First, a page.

Casey, Crime Photographer

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Casey, Crime Photographer - Page 7 Empty Re: Casey, Crime Photographer

Post by greybelt on 3/26/2020, 3:27 am

Disappearance of Mr. Dizzel was a re-use of the script from 1945-06-12 The Strange Case of Mr. Strange. It's an interesting script for a while but the details of the disappearance end up being simplistic and defy the mildest application of practical scrutiny.

For many years this episode circulated in bad sound, and no one was able to figure out the title or the spelling. In the 1970s, it would be listed as "The Disappearance of Adam Gazelle" or other approximations.

ADC continuity notes (the same for both broadcasts)...
The servants of a wealthy dealer in rare books return from their night off to see two men helping a third out or the house and inside they find bullet holes and bloodstains, but no body. Police believe that someone broke in and kidnapped the old man, and his nephew who has been friendly with several questionable characters is suspected. Ransom notes arrive at the nephew's door. The old man has been hiding in the fireplace chimney of his own den and has slipped the notes under the door himself at night in order to secure money to leave the country because his crooked dealings in book have been discovered by the other dealers.

00:50 There are some what may be considered caricatured portrayals of black servants (Louella and Henry Clarence) who work for Mr. Dizzel, speaking with exaggerated accents. It sounds like actors of that background (I suspect portraying the parts as they were "supposed" to sound) and are not imitations by other actors. They are not identified in the credits, but we know Casey only identified central characters and not supporting ones. Since we don't have the network copies of either broadcast or the scripts, we may never know. Cotsworth was very active quietly behind-the-scenes in getting helping actors get into roles on Broadway and radio and situations that broke some barriers. Perhaps that is the case here; again, we're 70 years removed from the day of broadcast so we can't be sure.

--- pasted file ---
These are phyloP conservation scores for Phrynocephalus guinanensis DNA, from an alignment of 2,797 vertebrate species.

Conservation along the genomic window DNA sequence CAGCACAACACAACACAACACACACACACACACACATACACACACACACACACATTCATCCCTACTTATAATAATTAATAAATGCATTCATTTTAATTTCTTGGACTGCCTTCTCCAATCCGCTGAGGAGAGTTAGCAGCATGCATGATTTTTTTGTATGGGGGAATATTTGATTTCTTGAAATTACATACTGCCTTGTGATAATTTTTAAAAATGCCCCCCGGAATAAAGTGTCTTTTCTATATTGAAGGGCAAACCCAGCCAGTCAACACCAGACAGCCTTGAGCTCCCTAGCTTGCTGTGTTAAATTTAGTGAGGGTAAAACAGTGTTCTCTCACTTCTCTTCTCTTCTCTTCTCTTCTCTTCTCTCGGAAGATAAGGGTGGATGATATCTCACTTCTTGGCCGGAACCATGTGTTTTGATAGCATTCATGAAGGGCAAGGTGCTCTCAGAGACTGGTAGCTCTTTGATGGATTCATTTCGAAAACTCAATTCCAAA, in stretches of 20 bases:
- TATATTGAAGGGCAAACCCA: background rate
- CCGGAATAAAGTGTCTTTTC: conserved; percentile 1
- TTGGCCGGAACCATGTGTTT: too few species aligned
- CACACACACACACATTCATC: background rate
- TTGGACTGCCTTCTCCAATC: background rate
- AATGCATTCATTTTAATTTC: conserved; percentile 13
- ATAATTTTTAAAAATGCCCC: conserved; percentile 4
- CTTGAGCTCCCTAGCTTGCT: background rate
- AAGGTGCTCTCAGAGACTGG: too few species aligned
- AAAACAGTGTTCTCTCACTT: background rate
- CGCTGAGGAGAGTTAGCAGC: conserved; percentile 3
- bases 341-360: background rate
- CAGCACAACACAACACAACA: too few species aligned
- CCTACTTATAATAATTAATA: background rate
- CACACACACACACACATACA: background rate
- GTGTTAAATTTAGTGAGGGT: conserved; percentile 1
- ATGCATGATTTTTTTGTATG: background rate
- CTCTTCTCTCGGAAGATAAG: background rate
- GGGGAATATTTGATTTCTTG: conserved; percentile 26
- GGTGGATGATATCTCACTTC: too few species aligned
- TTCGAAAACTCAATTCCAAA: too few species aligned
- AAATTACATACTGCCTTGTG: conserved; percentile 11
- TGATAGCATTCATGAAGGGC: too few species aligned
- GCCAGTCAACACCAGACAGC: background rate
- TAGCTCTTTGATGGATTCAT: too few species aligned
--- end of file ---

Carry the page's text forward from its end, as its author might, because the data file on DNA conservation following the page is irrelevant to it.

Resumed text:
It's assumed from the beginning that Dizzel was kidnapped and there will be a call for ransom.

Professor Ishka is rare book thief who wants to do well and make amends after his release from prison. He goes to Casey because he knows the authorities won't believe him and doesn't want to be considered a snitch.

Bruce Madden, Jr. is a well-known extortionist. Neil Lawrence is Dizzel's nephew. Logan thinks they're in cahoots. Madden, Sr. cut his son off for his playboy and spendthrift ways. The Maddens are only referenced; they have no lines.